Continuing this series of posts examining identity fluidity, I was chatting with Jacob Isler, who runs a YouTube channel devoted to tulpamancy (he's also a psychology undergrad). I was interested in his experiences of multiplicity (or plurality) of consciousness. Anyway, Jacob kinda criticised my model, so I thought I would clarify it.
So this is the original diagram. Consciousness sits between two aspects that argue to be us. Soma (which includes our biological heritage and evolved predispositions) and identity (which includes our psychological heritage, our personality, our autobiography). In the last post I said that all identity is essentially fictionalised. What I meant by that in simplified form: The past cannot dictate to the future. The self is not a contract out of which we cannot escape. Arguing that we are trapped in the valley of the self does not make it so.
So if I think I understood Jacob's criticisms and comments correctly, we can imagine two different adaptations to this simple model. The first involves multiple identities. You can see that the model looks very similar to the original version. I've taken out the arrows to make it less busy (but you can imagine there are still arrows in it). I have also added something that I frequently refer to: the unconscious machinery of the mind. That's just there for completeness sake. So in this multiple identity model, any identity fluidity is found within the identity aspect. Whether that includes a changing identity over a lifetime (think child to adult) or more extreme versions like multiple personality or existential choices to be a different person. Though it is ultimately consciousness that chooses to enact or not, essentially the identities are like multiple biographies. We are actors playing a part (remember patient 42?). This is the model I currently favour. Not remarkably different from the earlier version.
The final version is what I'm referring to as multiple concurrent consciousnesses. So where in the previous version there was only one consciousness, but multiple identities, in this version there are multiple consciousnesses and multiple identities. Hmmm, right off the bat I feel a problem with this version (no, not that it looks like some kind of ant man). Too much duplication. What is it Occam said? So I definitely think this version is more complicated than the previous one. Does it have greater explanatory power? I am also not so sure. Forgive these blatherings (and what is a blog, if not a place to blather), but also (and this is a big problem) I don't really see how we distinguish experimentally between the two models. How do we determine that multiple consciousnesses are running when we're not paying attention to them, and if we can think of a way, could the results not be due to multiple identities rather than multiple concurrent consciousnesses?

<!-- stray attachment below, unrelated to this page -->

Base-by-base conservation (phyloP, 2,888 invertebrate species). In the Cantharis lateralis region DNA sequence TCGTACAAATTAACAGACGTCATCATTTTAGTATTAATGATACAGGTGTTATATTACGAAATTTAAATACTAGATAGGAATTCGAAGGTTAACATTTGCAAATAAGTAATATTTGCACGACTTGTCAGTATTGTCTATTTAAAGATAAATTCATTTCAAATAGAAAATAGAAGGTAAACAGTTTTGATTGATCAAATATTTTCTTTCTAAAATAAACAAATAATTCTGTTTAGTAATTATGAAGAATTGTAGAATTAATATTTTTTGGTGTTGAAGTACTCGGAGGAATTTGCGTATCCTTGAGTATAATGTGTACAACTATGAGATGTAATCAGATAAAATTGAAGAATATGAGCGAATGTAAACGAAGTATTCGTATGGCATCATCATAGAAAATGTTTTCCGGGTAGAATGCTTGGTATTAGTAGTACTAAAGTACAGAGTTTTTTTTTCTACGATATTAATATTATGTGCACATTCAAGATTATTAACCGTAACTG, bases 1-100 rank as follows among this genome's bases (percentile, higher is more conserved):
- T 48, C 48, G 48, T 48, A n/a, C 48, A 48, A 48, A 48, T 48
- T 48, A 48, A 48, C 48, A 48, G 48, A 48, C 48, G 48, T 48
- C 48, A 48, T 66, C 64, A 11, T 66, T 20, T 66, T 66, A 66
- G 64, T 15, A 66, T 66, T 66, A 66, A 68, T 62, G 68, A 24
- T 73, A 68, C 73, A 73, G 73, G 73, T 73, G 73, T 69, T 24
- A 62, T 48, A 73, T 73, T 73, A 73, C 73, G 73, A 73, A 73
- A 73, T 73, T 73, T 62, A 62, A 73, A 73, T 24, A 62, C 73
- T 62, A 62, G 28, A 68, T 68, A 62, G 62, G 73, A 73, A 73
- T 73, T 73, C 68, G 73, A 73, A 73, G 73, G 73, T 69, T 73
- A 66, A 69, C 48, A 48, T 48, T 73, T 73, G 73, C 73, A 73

Call me biased and a sceptic, but I don't believe in Louie at the best of times (except as a narrative construct). It's going to require some pretty convincing evidence for me to start believing that there are multiple autonomous consciousnesses inside heads. On the other hand, if you ask me ["We didn't!" comes a cry from the back], in some ways we're splitting hairs. When a book is on a shelf, it exists, but doesn't live until it's read. The same is true for a computer game. It doesn't come alive until you play it. So what does it really matter if the multiple consciousnesses are stored within tomes (only alive when they're read)? They're just as real as if they were being played all the time. (I'm getting shades of "If a tree falls in a wood and there's no-one there to hear it...")
More thought provoking ideas, and surely, that's no bad thing ["Don't call me Shirley!"].Go Top